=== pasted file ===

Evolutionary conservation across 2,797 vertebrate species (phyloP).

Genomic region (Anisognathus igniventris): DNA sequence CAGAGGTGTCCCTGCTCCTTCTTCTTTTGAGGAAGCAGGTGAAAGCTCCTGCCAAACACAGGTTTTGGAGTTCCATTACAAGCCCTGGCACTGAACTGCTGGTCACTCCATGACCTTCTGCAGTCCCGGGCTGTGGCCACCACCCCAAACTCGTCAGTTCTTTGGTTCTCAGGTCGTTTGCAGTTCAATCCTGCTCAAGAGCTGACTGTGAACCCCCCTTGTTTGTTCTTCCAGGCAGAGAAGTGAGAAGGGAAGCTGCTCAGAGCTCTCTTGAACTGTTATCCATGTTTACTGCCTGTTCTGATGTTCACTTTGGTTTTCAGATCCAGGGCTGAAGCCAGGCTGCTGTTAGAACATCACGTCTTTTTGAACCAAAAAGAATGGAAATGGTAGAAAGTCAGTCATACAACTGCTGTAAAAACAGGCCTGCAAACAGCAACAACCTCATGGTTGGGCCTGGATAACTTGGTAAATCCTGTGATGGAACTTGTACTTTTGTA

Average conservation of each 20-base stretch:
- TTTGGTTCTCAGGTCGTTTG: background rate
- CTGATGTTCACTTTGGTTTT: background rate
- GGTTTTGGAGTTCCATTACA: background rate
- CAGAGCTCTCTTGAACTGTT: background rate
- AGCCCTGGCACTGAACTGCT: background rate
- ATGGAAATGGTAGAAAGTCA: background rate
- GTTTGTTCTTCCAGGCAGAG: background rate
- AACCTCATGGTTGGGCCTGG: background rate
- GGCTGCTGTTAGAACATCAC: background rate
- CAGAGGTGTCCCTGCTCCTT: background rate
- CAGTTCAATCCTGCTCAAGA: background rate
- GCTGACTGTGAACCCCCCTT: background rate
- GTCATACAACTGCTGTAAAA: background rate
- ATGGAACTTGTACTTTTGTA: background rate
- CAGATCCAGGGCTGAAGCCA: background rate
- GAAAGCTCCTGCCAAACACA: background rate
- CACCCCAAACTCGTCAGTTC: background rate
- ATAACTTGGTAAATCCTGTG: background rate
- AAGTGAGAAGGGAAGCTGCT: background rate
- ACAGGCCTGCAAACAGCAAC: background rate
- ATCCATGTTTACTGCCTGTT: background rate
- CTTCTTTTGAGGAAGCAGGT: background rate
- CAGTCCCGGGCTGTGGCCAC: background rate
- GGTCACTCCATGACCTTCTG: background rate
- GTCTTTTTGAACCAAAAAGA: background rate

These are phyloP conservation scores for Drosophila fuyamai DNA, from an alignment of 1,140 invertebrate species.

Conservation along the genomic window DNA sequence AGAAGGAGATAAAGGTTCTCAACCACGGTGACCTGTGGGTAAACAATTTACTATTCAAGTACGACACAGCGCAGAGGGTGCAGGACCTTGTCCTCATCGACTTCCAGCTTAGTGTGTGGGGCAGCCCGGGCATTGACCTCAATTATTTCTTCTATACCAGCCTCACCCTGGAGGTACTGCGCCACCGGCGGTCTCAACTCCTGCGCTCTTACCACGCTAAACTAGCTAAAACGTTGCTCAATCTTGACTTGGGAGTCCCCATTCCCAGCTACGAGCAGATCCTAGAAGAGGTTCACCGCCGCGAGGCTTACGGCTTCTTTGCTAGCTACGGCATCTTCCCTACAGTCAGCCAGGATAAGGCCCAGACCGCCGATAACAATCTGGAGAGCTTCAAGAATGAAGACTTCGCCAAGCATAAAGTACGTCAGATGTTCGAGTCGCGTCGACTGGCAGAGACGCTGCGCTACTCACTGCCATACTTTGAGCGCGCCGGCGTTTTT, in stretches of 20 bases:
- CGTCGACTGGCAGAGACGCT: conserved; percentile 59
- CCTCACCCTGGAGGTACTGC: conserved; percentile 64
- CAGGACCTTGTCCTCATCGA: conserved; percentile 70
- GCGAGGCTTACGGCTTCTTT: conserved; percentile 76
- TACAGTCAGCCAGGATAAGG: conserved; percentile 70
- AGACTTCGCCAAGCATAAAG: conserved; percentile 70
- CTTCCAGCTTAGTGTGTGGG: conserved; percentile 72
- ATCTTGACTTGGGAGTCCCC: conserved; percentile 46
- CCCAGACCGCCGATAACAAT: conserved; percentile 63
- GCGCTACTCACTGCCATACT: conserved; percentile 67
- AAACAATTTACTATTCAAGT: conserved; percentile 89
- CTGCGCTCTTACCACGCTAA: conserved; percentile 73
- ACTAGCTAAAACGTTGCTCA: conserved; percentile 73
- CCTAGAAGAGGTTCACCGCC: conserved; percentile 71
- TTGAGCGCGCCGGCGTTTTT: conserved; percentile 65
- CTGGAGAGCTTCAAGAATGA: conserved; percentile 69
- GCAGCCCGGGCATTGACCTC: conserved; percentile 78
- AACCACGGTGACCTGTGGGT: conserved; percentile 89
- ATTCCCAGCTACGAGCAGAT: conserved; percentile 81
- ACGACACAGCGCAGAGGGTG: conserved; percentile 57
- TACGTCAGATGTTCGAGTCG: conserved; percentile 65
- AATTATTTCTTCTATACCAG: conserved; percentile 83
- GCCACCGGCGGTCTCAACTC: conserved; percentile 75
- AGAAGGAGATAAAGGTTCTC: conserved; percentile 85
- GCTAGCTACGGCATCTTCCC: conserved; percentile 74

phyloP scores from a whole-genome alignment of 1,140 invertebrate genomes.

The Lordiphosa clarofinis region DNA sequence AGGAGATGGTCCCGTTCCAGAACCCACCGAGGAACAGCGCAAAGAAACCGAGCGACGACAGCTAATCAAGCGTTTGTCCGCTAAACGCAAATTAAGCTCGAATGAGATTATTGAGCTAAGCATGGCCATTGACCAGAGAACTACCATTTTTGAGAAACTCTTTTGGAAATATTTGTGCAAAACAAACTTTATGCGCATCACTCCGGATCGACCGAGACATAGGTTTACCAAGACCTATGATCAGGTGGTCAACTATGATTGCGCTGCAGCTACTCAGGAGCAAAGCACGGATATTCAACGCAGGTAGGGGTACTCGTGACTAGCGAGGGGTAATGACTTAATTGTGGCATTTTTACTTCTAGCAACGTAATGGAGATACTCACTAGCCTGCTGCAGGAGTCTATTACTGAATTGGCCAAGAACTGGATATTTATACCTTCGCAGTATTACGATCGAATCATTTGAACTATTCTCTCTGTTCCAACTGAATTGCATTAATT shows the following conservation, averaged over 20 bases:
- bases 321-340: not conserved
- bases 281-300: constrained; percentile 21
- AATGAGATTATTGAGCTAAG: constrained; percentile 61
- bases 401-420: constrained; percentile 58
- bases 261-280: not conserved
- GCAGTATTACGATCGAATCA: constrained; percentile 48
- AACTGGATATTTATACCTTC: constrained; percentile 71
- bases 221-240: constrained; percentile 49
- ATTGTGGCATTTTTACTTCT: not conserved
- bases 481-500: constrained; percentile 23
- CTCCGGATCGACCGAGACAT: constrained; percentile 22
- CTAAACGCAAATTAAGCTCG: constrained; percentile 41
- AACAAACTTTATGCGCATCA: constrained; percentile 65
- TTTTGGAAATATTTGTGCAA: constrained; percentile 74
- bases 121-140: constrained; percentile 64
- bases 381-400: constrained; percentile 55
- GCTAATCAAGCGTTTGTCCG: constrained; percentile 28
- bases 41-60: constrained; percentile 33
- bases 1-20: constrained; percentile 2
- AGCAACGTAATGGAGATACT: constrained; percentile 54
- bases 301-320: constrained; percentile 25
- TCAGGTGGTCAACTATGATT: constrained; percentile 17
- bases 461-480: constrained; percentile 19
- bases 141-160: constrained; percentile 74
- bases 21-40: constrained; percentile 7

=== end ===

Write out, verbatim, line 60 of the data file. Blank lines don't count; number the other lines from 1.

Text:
- AATGAGATTATTGAGCTAAG: constrained; percentile 61